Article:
Acuity includes virtual reality goggles with its award-winning 2016 annual report. You attach your smartphone to the front, strap the device to your head and “walk through” a short version of the company’s highlights in a 3-D video.
It’s a 360-degree view — and you could say, that’s much the way Acuity looks at hiring and keeping its employees.
Headquartered in Sheboygan, the casualty and property insurer was recently named ninth in the top 10 of Fortune magazine’s 2017 “Best 100 Companies to Work For” list.
This is the third year Acuity has made the list; last year it ranked second. With 1,244 employees worldwide and a revenue of $1.3 billion in 2016, 96 percent surveyed rated their workplace as great.
In March, Acuity was featured on the cover of a publication packaged with USA Today on employee well-being. Acuity also recently was named to People magazine’s top 50 “Companies that Care” list. And, for the third year in a row, Acuity was the national winner of the “We Love Our Workplace” video contest from Great Place to Work.
How do they do it?
Among the company’s most visible perks: A 65-foot Ferris wheel in the atrium used for corporate and fundraising events, a 45-foot climbing wall in the fitness center, a casual dress policy and a relaxed atmosphere. Perhaps most importantly, in the “Best Companies to Work for List,” the company scored high for its sense of camaraderie, pride, respect and fairness among employees.
CEO Ben Salzmann says for companies looking to boost their own ranks with happy, productive employees, such an honor does not come overnight.
“We have a fail-safe way of getting new talent,” he says with a sly grin. “There’s only one drawback: You have to start 18 years in advance.”
By this, he means, Acuity began an earnest quest back then to become top of mind for young people in Sheboygan. Sheri Murphy, now vice president-services and administration, started the efforts with a spelling bee. Acuity began hosting and sponsoring more activities for youth, such as Math Counts, the Cool Picks reading program, a chess tournament, 4-H and Junior Achievement events.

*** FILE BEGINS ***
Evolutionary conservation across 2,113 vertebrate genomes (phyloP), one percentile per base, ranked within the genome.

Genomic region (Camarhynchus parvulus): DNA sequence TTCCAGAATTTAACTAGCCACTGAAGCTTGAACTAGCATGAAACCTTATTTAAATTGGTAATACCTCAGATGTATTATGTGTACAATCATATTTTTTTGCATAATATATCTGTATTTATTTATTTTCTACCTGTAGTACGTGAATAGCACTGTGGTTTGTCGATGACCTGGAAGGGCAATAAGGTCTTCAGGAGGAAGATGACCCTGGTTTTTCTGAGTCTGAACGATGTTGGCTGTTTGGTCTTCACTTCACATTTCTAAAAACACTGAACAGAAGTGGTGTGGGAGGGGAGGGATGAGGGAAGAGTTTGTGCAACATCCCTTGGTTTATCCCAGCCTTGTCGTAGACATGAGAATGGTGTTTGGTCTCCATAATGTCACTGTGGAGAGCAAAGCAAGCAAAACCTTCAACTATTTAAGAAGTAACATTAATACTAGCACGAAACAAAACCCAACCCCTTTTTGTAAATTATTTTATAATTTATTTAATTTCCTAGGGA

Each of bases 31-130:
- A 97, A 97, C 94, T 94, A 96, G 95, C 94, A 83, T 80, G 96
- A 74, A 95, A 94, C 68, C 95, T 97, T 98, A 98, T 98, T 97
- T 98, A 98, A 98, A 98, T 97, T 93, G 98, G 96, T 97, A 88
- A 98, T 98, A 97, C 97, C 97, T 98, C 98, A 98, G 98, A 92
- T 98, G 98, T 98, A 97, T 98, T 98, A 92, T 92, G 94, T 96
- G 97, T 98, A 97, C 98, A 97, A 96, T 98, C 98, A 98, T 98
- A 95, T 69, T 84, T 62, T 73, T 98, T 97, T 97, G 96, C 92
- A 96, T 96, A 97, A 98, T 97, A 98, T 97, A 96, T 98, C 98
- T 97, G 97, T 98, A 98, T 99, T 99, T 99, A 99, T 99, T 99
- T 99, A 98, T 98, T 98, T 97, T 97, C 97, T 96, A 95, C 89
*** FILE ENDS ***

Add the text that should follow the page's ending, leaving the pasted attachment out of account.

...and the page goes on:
Acuity also invites every eighth-grader in Sheboygan County — more than 1,500 students — to its campus each year.
“We bring them into our building for a tour, a lunch, we teach them about insurance (and we do that as part of the state-mandated curriculum for career development),” Murphy says. “They also get a ride on our charity wheel. We let them know if they do well in high school and college, we are definitely an employer they should look at.”
The company boasts a retention rate of 97 percent. It wasn’t always so.
Before Salzmann was named CEO 19 years ago and shaped a fresh leadership team, its culture was robotic, “a very hostile environment,” he says.
“A bell rang at 8 o’clock and if you weren’t in by 8 o’clock, it was recorded and you got in trouble,” he recalls. “At 9:30, a bell would ring and you would have 11 minutes to get coffee, a bell would ring and you would have four minutes to pee. Then a bell would ring and you would have to be back at your desk.”
Employees were not allowed to eat or drink at their desks, or even post photographs of their families and pets. The turnover rate was 33 percent. Worse, the company was losing money.
Salzmann and his new team surveyed the employees, took suggestions and made changes.
Fast forward to 2017, and the company is not only outpacing competitors and the industry, but it’s in growth mode.
In the last six years, Acuity has increased its number of employees by 700. Last year it hired 156 people and added 61 agencies nationwide. It has representatives in in 25 states, with plans to expand into Texas this year, then Virginia, New York, Oregon, California and Washington.
To accommodate growth, Acuity doubled the size of its headquarters last year, to more than 1 million square feet, with tall atriums and colorful artwork throughout. A new, 27,000-square-foot fitness center includes not only exercise machines and mats but also several ping pong tables and the climbing wall.
Employees can choose from one of 26 exercise classes in the fitness center each week or schedule a massage. New employees are invited to join the Five-Year Club, which organizes fun outings from kayaking and alehouse hopping to community service activities. And on “Even Thursdays” of the month, employees are invited to linger after work for free beer, wine and pizza. Families can join them and ride the Ferris wheel.
From September through March, employees reported more than 20,000 volunteer hours. The company distributed $1.4 million in charitable contributions in 2016, including $500,000 to charities selected by employees.
Treating employees well has paid off for Acuity. For the past 17 years, the company has consistently grown faster than the insurance industry overall, Salzmann says. The long-term average sales growth is 10.5 percent, compared to the industry average of 4.5 percent.
“We involve our employees throughout the entire journey — they’re always in the know of what’s happening,” Salzmann says. “When we hear employee feedback, we make changes. We work very hard to drive home the pride component — that no matter what your role or position is here at Acuity, it matters to your co-workers, it matters to our customers, to our agents, to our policyholders and to our community.”